A Bad Risk
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AST week I suggested that mistrust of the possibility
of selling many more large units, rather than a conversion to the principle of nationalization, was responsible for the sudden concern shown by the Minister of Transport lest the trunk network of British Road Services be broken, up. He estimated that there were about 8,000 vehicles for which plans had been lacking. A substantial proportion of them was operating on the main trunk routes of B.R.S., and their retention would leave B.R.S. with a fleet of about 11,500 vehicles. .
By a comparison with the 171,600 vehicles on A and B licences, and nearly 1m. on C licences, the Minister endea.voured to Minimize the significance of such a fleet. He would not find the British Transport Commission in agreement with him. It is generally acknowledged that the earlier lists of transport units contained vehicles that the Commission would rather be without. The heavy trunking vehicles suitable for long-distance work were .put up for sale with increasing reluctance, and the Commission: as they were entitled to do, have kept the best for the last.
War of Attrition If the Commissipn's plan was to wear down the patience of the buyers and of the public, they have certainly succeeded. They have an excellent chance of keeping perhaps as many as 8,500 vehicles, the pick of their former fleet, operating from the choicest depots.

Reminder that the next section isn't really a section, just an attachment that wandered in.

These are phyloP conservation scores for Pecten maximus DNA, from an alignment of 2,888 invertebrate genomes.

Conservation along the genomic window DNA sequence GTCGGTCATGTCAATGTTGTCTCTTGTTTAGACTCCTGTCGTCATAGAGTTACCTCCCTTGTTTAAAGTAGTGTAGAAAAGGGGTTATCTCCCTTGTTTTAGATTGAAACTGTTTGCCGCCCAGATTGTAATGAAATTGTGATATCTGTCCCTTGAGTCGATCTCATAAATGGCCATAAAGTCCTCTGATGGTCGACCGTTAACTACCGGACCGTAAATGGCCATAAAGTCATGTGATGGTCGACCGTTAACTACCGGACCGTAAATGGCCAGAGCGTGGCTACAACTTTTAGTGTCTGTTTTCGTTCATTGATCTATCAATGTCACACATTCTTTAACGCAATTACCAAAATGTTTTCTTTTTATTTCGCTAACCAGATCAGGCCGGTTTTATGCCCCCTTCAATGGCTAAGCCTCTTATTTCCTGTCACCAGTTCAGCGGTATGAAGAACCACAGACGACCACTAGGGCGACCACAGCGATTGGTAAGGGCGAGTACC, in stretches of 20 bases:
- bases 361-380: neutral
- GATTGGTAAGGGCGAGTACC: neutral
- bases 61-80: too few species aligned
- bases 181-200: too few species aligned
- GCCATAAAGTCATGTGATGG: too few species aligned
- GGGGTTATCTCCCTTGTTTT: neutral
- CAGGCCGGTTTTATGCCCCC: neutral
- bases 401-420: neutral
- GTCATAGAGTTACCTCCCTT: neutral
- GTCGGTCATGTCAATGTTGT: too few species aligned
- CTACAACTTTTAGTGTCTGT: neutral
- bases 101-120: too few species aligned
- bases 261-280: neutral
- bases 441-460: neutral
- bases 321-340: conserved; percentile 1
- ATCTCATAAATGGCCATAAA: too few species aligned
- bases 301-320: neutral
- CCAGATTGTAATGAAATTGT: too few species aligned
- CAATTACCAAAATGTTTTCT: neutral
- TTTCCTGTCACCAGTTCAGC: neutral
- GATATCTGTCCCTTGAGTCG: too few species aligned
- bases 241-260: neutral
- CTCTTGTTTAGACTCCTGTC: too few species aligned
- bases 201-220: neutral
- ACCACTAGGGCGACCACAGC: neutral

B.R.S. with 8,500 vehicles can play an important, if not major. part in tho profit and loss of the Commisaion. Last. year the net revenue of B.R.S. was Om. When central charges are deducted, a figure of perhaps £5m. was left as profit for the year. The result was just as good as for 1953, although during the. year the number of vehicles was reduced from 35,849 to 25,442, and the available operating stock from 30,514 to 22,484. Other things being equal, the assumption is that, with a fleet of. 8,500 selected vehicles, B.R.S. might make almost as much profit in the future as they have done in the past two years.
Other things are not necessarily equal. Throughout 1954, independent hauliers with A and B licences were restricted by the 25-mile limit. The effect of its abolition was not felt at once, but may become more significant as time goes on. There is justification for considering the consequences if, instead of making their expected profit year after year. B.R.S. revert to making a loss, possibly substantial.
According to the White Paper on Transport Policy, issued by the Conservative Government in May, 1952, "experience, has shown that the Road Haulage Executive, with the elaborate system of depots 'working under their direction, cannot give trade and industry the speedy, individual and specialized services afforded by free hauliers before nationalization, and could not stand up to.competition from them." The White Paper may be a discredited document only three years after publication, but it has within it a warning message that the Government should not ignore.